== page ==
posted November 19, 2015
Debunking Generational Stereotypes at the Office
by James Shankland, CPA, Senior Associate
We’ve all heard them before. Millennials are entitled and would gladly endure a root canal if it meant not having to answer the telephone. Baby boomers are unwilling to embrace change and work too many hours. Generation X members are cynical and work poorly in teams. The list of unfavorable, sweeping generalizations goes on. While you might be tempted to think that these stereotypes must be rooted at least somewhat in reality, studies have shown that, though there are a few true generational differences, most can be narrowed down to differences in life cycle stages. Here are some of the most common stereotypes lobbed at people in the workplace, and how you can avoid them affecting you.
Baby boomers are out of sync with technology. While some people believe the majority of baby boomers can barely navigate an Excel spreadsheet, the reality is that boomers have been adapting to change their entire lives. If you’re worried about falling prey to the “technophobe” stereotype, demonstrate your commitment by pitching a new process that removes an antiquated technology from the picture. It could be as simple as suggesting a post idea for your organization’s social media accounts. Don’t be afraid to ask younger colleagues for advice on technical items, as it shows a willingness to adapt.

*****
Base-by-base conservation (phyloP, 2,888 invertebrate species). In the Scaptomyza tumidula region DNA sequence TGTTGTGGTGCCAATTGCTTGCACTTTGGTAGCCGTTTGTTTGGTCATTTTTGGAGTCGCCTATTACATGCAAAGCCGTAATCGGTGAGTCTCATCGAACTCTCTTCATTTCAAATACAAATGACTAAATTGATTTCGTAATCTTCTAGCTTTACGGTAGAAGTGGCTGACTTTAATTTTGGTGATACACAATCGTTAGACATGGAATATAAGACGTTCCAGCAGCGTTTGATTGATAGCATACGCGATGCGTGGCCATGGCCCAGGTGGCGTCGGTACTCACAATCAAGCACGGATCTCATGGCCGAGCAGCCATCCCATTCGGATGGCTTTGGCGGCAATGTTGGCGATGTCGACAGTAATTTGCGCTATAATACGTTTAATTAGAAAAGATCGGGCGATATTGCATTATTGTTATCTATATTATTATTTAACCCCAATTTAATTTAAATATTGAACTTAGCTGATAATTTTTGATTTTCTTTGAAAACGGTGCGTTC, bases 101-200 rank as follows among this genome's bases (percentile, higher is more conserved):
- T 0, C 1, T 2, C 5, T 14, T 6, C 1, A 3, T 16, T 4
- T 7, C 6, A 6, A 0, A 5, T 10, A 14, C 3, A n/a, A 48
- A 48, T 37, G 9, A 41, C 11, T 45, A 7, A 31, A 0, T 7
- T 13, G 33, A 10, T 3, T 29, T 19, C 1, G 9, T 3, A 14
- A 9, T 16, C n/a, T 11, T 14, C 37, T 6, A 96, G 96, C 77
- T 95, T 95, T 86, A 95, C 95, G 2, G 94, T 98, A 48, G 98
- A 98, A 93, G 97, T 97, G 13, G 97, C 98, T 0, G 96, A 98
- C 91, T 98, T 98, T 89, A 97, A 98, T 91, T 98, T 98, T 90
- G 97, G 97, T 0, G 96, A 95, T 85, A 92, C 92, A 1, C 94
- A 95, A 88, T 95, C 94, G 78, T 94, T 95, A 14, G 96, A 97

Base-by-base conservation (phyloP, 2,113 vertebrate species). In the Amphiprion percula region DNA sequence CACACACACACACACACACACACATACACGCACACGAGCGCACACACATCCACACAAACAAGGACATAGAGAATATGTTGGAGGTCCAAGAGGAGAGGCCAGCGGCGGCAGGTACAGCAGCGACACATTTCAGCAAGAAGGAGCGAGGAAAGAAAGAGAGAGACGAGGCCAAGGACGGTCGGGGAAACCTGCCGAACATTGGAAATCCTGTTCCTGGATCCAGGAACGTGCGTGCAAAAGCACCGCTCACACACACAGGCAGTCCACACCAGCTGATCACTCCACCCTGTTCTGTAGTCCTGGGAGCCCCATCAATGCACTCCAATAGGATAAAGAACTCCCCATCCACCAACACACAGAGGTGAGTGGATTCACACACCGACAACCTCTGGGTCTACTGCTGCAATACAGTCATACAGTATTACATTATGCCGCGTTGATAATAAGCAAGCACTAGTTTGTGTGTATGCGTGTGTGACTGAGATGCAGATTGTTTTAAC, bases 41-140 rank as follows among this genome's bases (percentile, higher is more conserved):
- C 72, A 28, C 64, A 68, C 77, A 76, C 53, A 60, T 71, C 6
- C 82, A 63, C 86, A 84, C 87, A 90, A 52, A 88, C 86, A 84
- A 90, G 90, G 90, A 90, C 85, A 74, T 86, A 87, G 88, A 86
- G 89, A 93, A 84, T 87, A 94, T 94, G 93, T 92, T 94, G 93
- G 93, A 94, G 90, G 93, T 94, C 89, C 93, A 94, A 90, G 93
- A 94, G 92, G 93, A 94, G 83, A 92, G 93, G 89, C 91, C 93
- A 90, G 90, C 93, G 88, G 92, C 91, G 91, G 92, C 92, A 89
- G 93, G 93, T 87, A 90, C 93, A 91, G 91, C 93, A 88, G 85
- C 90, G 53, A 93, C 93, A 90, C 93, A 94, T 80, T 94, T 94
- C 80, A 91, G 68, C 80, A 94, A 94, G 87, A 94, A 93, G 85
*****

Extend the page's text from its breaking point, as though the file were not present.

Gen Xers are slackers. Members of this generation are now poised to dominate the senior-management landscape, but it was just a few decades ago that they were coined as “the slacker generation.” Now, many employees in their thirties and forties are heavily tied down with personal and familial obligations. To avoid being labeled as an employee who ditches work on the regular for your family, ask your colleagues if you can assist them with a project outside of your normal duties. Communicate deadlines with your boss, and provide regular updates, to show that you still share the same priorities.
Millennials always think they deserve better. It’s one of the worst complaints against millennials: that they believe they can walk into an executive-level job with no experience and demand promotions year after year. Managers want to work with employees who are willing to put in the time it takes to move up within an organization, not twenty-somethings that grumble about so-called “gruntwork” between meetings. If you are a millennial, avoid this stereotype by being punctual, moving quickly between tasks, and being open to new projects. When asking for a promotion, ask what steps you can take to make it to the next level. Frame the question in a way that indicates you want to help the organization, not that you want the organization to help you.
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